Mountain landscapes and culture on display at Audain Art Museum 

Artistry Revealed: Peter Whyte, Catharine Robb Whyte and Their Contemporaries opens on Saturday, May 18

click to enlarge PHOTO SUBMITTED - Snowy Scene Mounts Temple and Hungabee, Ptarmigan Valley by Peter Whyte is one of the paintings currently on display at the Audain Art Museum.
  • Photo submitted
  • Snowy Scene Mounts Temple and Hungabee, Ptarmigan Valley by Peter Whyte is one of the paintings currently on display at the Audain Art Museum.

The Audain Art Museum is offering a bit of winter in the summertime.

Its new exhibit, Artistry Revealed: Peter Whyte, Catharine Robb Whyte and Their Contemporaries, is set to open on May 18 with over 100 works—primarily mountain landscapes—many of which feature snowy scenes.

"It will offer both summer and winter scenes of the Rockies in and around Banff ... predominantly by Peter and Catharine Whyte from the '20s through the '50s," says Curtis Collins, director and chief curator at the museum. "However, there are some nice additions to it."

That includes the work of artists who influenced the couple's career, including some members of the Group of Seven like A.Y. Jackson, Arthur Lismer, and J.E.H. MacDonald.

"It also highlights the role the Rockies in general have played in the expansion of the Canadian frontier, particularly within a tourism context," Collins says. "Banff is one of the first major areas in the West to have that artists-in-residence scene, which would grow into the Banff Centre for the Arts."

Peter and Catharine Whyte first met at the School of the Boston Museum of Fine Arts where they were pursing fine art painting. Both American, they moved to Banff in 1930 where they dedicated their efforts to capturing the landscape.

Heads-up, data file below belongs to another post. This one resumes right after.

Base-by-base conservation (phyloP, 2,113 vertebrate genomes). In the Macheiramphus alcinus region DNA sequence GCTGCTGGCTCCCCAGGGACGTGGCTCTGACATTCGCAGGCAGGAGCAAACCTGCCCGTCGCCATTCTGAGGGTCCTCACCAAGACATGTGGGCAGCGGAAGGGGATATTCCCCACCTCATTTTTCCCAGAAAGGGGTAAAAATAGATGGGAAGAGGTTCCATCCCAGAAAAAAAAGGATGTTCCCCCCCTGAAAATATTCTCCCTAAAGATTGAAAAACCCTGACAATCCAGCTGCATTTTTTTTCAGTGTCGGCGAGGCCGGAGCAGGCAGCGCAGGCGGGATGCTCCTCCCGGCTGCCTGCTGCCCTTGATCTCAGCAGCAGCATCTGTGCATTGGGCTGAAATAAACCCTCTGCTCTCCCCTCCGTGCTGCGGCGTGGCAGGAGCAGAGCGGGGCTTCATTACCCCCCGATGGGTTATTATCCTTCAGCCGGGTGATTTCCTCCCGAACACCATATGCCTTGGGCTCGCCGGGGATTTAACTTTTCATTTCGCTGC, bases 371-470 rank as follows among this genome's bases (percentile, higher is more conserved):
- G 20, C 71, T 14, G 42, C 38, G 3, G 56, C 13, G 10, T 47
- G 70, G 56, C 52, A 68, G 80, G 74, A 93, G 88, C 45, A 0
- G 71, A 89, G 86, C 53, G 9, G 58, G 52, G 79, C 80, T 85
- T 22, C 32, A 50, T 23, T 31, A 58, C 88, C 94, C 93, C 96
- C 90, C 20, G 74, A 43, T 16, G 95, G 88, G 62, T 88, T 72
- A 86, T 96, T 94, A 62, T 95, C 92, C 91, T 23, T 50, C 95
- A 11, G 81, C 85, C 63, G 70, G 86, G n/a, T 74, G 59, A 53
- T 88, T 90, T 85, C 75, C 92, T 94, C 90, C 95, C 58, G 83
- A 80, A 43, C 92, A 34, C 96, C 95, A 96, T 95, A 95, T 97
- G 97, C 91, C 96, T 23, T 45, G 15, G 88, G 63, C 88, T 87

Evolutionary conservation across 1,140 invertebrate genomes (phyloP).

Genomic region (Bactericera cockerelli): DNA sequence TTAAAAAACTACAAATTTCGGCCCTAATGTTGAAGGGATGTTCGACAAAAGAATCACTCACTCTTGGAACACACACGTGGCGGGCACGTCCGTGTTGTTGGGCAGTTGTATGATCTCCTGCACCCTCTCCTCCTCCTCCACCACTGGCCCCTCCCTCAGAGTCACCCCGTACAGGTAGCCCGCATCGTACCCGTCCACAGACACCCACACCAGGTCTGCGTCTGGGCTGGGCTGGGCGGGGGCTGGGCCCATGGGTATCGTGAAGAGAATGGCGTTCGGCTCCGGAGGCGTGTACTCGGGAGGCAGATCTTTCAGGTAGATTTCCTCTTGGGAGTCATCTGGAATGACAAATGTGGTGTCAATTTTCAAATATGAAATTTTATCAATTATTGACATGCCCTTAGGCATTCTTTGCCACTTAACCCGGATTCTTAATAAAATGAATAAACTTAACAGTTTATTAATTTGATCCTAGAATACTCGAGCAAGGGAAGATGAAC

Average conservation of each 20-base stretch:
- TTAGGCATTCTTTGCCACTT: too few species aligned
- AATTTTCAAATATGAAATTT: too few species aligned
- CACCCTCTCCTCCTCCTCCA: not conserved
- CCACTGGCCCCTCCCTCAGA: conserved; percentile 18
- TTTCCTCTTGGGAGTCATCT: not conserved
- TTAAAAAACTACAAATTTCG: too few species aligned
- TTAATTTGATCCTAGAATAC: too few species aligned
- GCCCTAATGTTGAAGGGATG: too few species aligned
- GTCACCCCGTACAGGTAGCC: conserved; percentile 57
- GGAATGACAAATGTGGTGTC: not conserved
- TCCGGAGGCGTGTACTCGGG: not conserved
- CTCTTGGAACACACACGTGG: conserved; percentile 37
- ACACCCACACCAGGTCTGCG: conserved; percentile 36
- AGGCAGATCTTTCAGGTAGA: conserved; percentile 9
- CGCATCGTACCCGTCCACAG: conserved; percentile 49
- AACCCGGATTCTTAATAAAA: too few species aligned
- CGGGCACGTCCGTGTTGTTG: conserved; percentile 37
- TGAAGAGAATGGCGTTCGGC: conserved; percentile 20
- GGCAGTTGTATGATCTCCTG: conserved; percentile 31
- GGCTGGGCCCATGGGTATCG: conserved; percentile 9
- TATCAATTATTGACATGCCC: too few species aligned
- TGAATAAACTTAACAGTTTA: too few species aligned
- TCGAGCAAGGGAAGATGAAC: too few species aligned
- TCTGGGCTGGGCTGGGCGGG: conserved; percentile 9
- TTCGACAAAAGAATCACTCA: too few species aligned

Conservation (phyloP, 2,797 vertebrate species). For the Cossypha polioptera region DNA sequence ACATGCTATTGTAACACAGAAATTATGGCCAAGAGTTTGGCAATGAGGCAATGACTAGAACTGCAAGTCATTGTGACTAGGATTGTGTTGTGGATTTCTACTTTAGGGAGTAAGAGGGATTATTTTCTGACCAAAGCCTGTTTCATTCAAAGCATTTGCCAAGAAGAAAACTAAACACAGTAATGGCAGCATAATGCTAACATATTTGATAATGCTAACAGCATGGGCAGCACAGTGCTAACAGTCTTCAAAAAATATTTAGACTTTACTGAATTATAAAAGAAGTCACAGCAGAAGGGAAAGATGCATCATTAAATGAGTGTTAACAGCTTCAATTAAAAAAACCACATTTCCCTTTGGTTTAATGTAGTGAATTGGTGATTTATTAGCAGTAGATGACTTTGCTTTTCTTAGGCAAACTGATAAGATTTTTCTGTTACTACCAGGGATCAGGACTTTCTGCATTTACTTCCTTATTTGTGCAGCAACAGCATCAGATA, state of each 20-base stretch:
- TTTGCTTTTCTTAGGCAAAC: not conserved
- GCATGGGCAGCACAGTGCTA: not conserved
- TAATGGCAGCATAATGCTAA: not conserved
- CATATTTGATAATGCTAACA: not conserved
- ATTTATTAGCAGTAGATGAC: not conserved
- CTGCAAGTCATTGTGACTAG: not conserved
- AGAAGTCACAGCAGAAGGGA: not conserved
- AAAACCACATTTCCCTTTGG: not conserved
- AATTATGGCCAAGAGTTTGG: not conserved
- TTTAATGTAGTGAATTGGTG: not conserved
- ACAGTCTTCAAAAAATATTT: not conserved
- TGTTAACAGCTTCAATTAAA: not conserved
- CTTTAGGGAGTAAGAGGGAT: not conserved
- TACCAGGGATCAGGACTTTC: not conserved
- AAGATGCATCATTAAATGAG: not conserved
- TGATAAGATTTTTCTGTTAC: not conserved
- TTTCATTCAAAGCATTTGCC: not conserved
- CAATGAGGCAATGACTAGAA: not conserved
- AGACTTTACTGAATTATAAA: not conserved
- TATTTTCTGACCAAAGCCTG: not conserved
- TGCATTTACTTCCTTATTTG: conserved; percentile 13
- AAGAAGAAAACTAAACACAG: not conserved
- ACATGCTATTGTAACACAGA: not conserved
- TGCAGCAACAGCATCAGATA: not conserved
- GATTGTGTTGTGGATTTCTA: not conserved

In the 1950s, they founded the Peter and Catharine Whyte Foundation, which later opened the Whyte Museum of the Canadian Rockies, located in Banff.

The exhibit—which is touring from the Whyte Museum—also includes mountain culture history. "There's quite a bit of didactic and interactive materials—iPads and things distributed throughout the show," Collins says. "You'll get a larger sense of those old-school wooden skis and all that really heavy woollen wear that early mountaineers would be clothed in. There's some nice historical archival material about mountain culture that's very interesting."

With the additional cultural context, Collins adds he hopes that some visitors might be moved to visit the Whistler Museum after seeing the exhibit. "I'm hoping it will encourage people to view this show and take a walk down to the Whistler Museum. They have lots of old-school photographs and materials too ... These were the people who were pioneers of ski culture. That, I hope, would resonate with locals," he says.

In addition to the interactive element and the landscape paintings, the exhibit will also include portraits and figure studies.

"It's a really nice range of, not only renderings of landscape in summer and winter, but figure studies and portraiture," Collins says. "There's a lot to offer for this exhibit for traditional 20th century art."

The show opens on Saturday, May 18, with a 1 p.m. guided tour. It runs until Aug. 26.

For more, visit audainartmuseum.com.

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